USA - 3 spots (1 spot reserved for Ashley Cain and Tim LeDuc)
AUT - 3 spots (1 spot reserved for Miriam Ziegler and Severin Kiefer)

- France would lose a third spot if Vanessa James and Morgan Ciprès weren't sent.
- North Korea would lose a third spot if Tae-ok Ryom and Ju-sik Kim weren't sent.

*All other countries would have 2 spots

Ice Dance:

FRA - 3 spots (1 spot reserved for Gabriella Papadakis and Guillaume Cizeron)
RUS - 3 spots (1 spot reserved for Victoria Sinitsina and Nikita Katsalapov or Alexandra Stepanova and Ivan Bukin)
USA - 3 spots (1 spot reserved for Madison Hubbell and Zach Donohue, Madison Chock and Evan Bates or Kaitlin Hawayek and Jean-Luc Baker)
CAN - 3 spots (1 spot reserved for Piper Gilles and Paul Poirier or Laurence Fournier Beaudry and Nikolaj Sørensen)
ITA - 3 spots (1 spot reserved for Charlène Guignard and Marco Fabbri)
POL - 3 spots (1 spot reserved for Natalia Kaliszek and Maksym Spodyriev)

- Spain would lose a third spot if Sara Hurtado and Kirill Khaliavin weren't sent.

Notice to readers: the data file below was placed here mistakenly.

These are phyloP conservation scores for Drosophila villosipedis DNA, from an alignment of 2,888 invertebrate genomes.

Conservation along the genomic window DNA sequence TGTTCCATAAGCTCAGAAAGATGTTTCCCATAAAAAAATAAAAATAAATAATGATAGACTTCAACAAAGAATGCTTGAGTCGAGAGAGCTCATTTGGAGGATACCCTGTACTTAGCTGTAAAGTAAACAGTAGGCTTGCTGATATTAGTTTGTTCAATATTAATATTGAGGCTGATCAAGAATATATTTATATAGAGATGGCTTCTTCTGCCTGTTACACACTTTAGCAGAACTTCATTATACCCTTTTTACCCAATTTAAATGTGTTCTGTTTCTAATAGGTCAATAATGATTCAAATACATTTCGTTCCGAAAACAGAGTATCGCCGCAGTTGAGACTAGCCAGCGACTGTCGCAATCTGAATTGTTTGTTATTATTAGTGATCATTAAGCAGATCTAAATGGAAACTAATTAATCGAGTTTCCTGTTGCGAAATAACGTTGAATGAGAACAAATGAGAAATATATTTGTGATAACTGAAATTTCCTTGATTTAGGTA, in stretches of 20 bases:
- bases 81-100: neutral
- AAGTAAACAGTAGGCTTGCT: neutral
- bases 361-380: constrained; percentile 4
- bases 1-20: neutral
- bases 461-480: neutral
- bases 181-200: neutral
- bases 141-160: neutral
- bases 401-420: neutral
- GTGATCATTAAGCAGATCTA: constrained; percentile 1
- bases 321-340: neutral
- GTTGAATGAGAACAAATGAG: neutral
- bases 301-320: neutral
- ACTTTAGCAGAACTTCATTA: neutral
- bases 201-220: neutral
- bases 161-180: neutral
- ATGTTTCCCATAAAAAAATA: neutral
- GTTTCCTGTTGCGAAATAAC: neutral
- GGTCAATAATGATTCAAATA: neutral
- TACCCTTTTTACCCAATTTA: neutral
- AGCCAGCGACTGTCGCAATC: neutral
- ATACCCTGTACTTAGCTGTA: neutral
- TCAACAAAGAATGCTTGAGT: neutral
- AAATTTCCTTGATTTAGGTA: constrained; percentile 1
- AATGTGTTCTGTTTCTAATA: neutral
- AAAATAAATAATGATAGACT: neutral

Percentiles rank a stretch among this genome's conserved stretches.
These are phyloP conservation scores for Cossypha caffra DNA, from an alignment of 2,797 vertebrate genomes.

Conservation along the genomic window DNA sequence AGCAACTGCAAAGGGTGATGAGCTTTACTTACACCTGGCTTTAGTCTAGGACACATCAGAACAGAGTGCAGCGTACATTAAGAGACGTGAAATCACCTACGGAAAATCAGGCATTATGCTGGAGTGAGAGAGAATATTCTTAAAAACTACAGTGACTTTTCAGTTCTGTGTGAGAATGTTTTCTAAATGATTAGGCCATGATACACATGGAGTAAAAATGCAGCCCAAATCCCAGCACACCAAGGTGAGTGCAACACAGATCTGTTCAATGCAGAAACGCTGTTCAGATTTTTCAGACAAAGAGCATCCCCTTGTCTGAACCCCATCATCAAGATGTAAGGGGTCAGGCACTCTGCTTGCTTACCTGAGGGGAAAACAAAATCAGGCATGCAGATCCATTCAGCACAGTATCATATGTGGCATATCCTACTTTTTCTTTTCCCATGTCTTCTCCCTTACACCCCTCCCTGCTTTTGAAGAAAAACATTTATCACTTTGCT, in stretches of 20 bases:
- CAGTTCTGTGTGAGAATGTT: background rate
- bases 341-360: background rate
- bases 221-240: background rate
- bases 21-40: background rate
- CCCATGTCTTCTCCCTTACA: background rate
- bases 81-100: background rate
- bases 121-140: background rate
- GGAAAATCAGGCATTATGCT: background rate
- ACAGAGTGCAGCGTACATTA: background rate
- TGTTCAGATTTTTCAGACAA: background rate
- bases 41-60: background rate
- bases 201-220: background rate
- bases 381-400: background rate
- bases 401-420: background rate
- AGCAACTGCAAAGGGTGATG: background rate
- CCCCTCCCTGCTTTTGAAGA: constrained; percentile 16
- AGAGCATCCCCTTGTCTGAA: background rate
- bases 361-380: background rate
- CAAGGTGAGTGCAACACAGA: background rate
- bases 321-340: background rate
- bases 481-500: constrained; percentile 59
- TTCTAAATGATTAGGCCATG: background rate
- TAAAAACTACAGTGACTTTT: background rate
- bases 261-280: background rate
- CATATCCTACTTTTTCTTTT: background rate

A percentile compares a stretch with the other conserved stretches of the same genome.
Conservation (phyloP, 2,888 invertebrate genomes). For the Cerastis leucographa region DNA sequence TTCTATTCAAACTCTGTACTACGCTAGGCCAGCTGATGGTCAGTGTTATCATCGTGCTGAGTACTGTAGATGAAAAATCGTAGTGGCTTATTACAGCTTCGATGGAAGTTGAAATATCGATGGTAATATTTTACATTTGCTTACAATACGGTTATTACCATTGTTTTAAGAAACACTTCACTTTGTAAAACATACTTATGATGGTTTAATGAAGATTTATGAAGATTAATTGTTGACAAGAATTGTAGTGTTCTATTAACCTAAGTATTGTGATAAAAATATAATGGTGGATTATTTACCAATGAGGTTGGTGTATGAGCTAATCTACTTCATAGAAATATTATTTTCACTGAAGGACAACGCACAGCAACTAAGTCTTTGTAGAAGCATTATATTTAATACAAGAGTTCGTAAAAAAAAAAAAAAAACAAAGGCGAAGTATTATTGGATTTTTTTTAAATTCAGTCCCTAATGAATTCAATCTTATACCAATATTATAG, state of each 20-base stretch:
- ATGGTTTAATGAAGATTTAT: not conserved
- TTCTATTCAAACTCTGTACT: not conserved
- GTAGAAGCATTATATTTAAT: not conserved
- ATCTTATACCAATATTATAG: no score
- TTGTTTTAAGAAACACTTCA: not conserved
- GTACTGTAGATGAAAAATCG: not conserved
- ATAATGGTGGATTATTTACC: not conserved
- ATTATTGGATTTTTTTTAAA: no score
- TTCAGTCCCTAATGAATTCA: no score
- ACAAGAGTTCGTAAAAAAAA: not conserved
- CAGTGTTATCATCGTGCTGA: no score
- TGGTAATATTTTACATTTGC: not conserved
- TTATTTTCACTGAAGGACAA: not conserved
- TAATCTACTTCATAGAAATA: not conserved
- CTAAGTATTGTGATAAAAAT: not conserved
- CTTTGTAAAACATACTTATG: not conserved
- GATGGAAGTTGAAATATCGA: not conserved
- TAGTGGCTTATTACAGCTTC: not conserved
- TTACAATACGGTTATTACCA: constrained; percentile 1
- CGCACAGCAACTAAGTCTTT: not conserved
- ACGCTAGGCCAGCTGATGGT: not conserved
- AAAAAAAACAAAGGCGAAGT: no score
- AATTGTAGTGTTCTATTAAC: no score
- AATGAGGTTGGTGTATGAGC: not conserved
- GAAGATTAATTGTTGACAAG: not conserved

*All other countries would have 2 spots

As you can plainly see, if the rules at play in 1962 were reintroduced to address the entries to the World Championships, the number of entries in every discipline would swell dramatically - perhaps to the point that the ISU would have to reinstitute qualifying rounds unless the 'two slot' rule for all other countries was reduced to one.

While it is entirely unlikely the ISU would ever consider going back to a system used to address the cancellation of the World Championships from decades past, it is interesting to consider how the worldwide popularity of the sport and increased number of member federations would substantially increase the number of entries at Worlds if this system was reintroduced today.